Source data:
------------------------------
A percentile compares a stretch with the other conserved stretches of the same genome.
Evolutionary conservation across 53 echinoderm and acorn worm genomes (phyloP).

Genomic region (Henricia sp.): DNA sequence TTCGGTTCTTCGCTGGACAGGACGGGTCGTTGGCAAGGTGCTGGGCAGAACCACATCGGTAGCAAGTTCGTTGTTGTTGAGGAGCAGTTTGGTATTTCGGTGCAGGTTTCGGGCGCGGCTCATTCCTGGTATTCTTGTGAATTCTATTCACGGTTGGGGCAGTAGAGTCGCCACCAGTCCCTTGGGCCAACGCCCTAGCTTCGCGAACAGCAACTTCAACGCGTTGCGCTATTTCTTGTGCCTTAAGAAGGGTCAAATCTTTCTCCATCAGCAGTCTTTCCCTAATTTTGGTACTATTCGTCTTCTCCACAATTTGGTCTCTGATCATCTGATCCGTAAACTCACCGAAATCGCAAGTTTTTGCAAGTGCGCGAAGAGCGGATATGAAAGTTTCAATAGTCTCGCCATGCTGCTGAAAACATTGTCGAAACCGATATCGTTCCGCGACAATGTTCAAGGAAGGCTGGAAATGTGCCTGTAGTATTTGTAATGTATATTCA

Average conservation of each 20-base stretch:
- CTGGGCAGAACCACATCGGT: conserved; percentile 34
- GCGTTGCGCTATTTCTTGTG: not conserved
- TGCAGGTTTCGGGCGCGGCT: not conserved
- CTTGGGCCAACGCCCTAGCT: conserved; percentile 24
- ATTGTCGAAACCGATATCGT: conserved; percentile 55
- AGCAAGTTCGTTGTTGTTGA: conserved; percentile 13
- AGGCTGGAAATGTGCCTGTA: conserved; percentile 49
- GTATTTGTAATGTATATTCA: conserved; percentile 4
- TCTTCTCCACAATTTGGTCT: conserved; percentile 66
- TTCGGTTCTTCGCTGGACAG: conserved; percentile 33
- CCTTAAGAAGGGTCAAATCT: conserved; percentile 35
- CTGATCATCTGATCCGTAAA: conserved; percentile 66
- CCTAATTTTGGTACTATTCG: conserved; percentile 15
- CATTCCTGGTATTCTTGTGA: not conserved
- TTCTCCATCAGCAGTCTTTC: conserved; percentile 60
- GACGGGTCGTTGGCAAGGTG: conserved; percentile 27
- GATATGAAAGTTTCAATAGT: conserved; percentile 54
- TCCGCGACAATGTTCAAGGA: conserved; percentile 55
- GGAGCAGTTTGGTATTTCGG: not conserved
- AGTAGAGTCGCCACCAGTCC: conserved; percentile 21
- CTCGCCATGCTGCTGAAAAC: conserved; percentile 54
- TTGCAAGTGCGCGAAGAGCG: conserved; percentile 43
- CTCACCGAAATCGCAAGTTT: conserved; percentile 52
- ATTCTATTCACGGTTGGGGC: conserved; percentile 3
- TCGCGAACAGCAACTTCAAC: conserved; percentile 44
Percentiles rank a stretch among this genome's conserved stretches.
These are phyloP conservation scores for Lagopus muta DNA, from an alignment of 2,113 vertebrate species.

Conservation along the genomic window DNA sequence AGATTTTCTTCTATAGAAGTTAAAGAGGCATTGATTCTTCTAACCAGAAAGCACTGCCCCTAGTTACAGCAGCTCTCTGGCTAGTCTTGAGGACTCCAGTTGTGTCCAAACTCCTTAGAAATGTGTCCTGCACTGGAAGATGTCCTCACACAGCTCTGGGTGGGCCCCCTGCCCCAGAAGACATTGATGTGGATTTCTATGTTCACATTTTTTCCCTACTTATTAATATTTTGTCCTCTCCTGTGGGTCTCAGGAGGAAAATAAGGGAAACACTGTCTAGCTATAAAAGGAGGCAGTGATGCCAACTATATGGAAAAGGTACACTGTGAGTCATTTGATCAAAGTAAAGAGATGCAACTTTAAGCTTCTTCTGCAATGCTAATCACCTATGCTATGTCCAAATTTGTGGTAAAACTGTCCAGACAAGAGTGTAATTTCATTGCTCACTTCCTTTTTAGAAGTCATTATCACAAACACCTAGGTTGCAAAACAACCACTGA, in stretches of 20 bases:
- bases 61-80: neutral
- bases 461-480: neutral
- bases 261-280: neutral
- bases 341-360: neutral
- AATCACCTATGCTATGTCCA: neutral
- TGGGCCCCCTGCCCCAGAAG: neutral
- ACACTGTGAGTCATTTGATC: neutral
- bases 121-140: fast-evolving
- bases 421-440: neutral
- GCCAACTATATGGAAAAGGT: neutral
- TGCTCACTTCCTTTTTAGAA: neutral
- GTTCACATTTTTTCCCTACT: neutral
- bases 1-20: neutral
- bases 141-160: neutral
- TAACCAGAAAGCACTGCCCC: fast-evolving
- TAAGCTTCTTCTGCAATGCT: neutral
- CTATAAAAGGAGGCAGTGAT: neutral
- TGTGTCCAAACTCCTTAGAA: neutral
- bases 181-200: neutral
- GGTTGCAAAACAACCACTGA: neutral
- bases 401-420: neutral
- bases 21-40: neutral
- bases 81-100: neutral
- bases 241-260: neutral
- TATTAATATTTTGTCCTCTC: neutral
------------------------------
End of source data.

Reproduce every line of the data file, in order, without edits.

A percentile compares a stretch with the other conserved stretches of the same genome.
Evolutionary conservation across 53 echinoderm and acorn worm genomes (phyloP).

Genomic region (Henricia sp.): DNA sequence TTCGGTTCTTCGCTGGACAGGACGGGTCGTTGGCAAGGTGCTGGGCAGAACCACATCGGTAGCAAGTTCGTTGTTGTTGAGGAGCAGTTTGGTATTTCGGTGCAGGTTTCGGGCGCGGCTCATTCCTGGTATTCTTGTGAATTCTATTCACGGTTGGGGCAGTAGAGTCGCCACCAGTCCCTTGGGCCAACGCCCTAGCTTCGCGAACAGCAACTTCAACGCGTTGCGCTATTTCTTGTGCCTTAAGAAGGGTCAAATCTTTCTCCATCAGCAGTCTTTCCCTAATTTTGGTACTATTCGTCTTCTCCACAATTTGGTCTCTGATCATCTGATCCGTAAACTCACCGAAATCGCAAGTTTTTGCAAGTGCGCGAAGAGCGGATATGAAAGTTTCAATAGTCTCGCCATGCTGCTGAAAACATTGTCGAAACCGATATCGTTCCGCGACAATGTTCAAGGAAGGCTGGAAATGTGCCTGTAGTATTTGTAATGTATATTCA

Average conservation of each 20-base stretch:
- CTGGGCAGAACCACATCGGT: conserved; percentile 34
- GCGTTGCGCTATTTCTTGTG: not conserved
- TGCAGGTTTCGGGCGCGGCT: not conserved
- CTTGGGCCAACGCCCTAGCT: conserved; percentile 24
- ATTGTCGAAACCGATATCGT: conserved; percentile 55
- AGCAAGTTCGTTGTTGTTGA: conserved; percentile 13
- AGGCTGGAAATGTGCCTGTA: conserved; percentile 49
- GTATTTGTAATGTATATTCA: conserved; percentile 4
- TCTTCTCCACAATTTGGTCT: conserved; percentile 66
- TTCGGTTCTTCGCTGGACAG: conserved; percentile 33
- CCTTAAGAAGGGTCAAATCT: conserved; percentile 35
- CTGATCATCTGATCCGTAAA: conserved; percentile 66
- CCTAATTTTGGTACTATTCG: conserved; percentile 15
- CATTCCTGGTATTCTTGTGA: not conserved
- TTCTCCATCAGCAGTCTTTC: conserved; percentile 60
- GACGGGTCGTTGGCAAGGTG: conserved; percentile 27
- GATATGAAAGTTTCAATAGT: conserved; percentile 54
- TCCGCGACAATGTTCAAGGA: conserved; percentile 55
- GGAGCAGTTTGGTATTTCGG: not conserved
- AGTAGAGTCGCCACCAGTCC: conserved; percentile 21
- CTCGCCATGCTGCTGAAAAC: conserved; percentile 54
- TTGCAAGTGCGCGAAGAGCG: conserved; percentile 43
- CTCACCGAAATCGCAAGTTT: conserved; percentile 52
- ATTCTATTCACGGTTGGGGC: conserved; percentile 3
- TCGCGAACAGCAACTTCAAC: conserved; percentile 44
Percentiles rank a stretch among this genome's conserved stretches.
These are phyloP conservation scores for Lagopus muta DNA, from an alignment of 2,113 vertebrate species.

Conservation along the genomic window DNA sequence AGATTTTCTTCTATAGAAGTTAAAGAGGCATTGATTCTTCTAACCAGAAAGCACTGCCCCTAGTTACAGCAGCTCTCTGGCTAGTCTTGAGGACTCCAGTTGTGTCCAAACTCCTTAGAAATGTGTCCTGCACTGGAAGATGTCCTCACACAGCTCTGGGTGGGCCCCCTGCCCCAGAAGACATTGATGTGGATTTCTATGTTCACATTTTTTCCCTACTTATTAATATTTTGTCCTCTCCTGTGGGTCTCAGGAGGAAAATAAGGGAAACACTGTCTAGCTATAAAAGGAGGCAGTGATGCCAACTATATGGAAAAGGTACACTGTGAGTCATTTGATCAAAGTAAAGAGATGCAACTTTAAGCTTCTTCTGCAATGCTAATCACCTATGCTATGTCCAAATTTGTGGTAAAACTGTCCAGACAAGAGTGTAATTTCATTGCTCACTTCCTTTTTAGAAGTCATTATCACAAACACCTAGGTTGCAAAACAACCACTGA, in stretches of 20 bases:
- bases 61-80: neutral
- bases 461-480: neutral
- bases 261-280: neutral
- bases 341-360: neutral
- AATCACCTATGCTATGTCCA: neutral
- TGGGCCCCCTGCCCCAGAAG: neutral
- ACACTGTGAGTCATTTGATC: neutral
- bases 121-140: fast-evolving
- bases 421-440: neutral
- GCCAACTATATGGAAAAGGT: neutral
- TGCTCACTTCCTTTTTAGAA: neutral
- GTTCACATTTTTTCCCTACT: neutral
- bases 1-20: neutral
- bases 141-160: neutral
- TAACCAGAAAGCACTGCCCC: fast-evolving
- TAAGCTTCTTCTGCAATGCT: neutral
- CTATAAAAGGAGGCAGTGAT: neutral
- TGTGTCCAAACTCCTTAGAA: neutral
- bases 181-200: neutral
- GGTTGCAAAACAACCACTGA: neutral
- bases 401-420: neutral
- bases 21-40: neutral
- bases 81-100: neutral
- bases 241-260: neutral
- TATTAATATTTTGTCCTCTC: neutral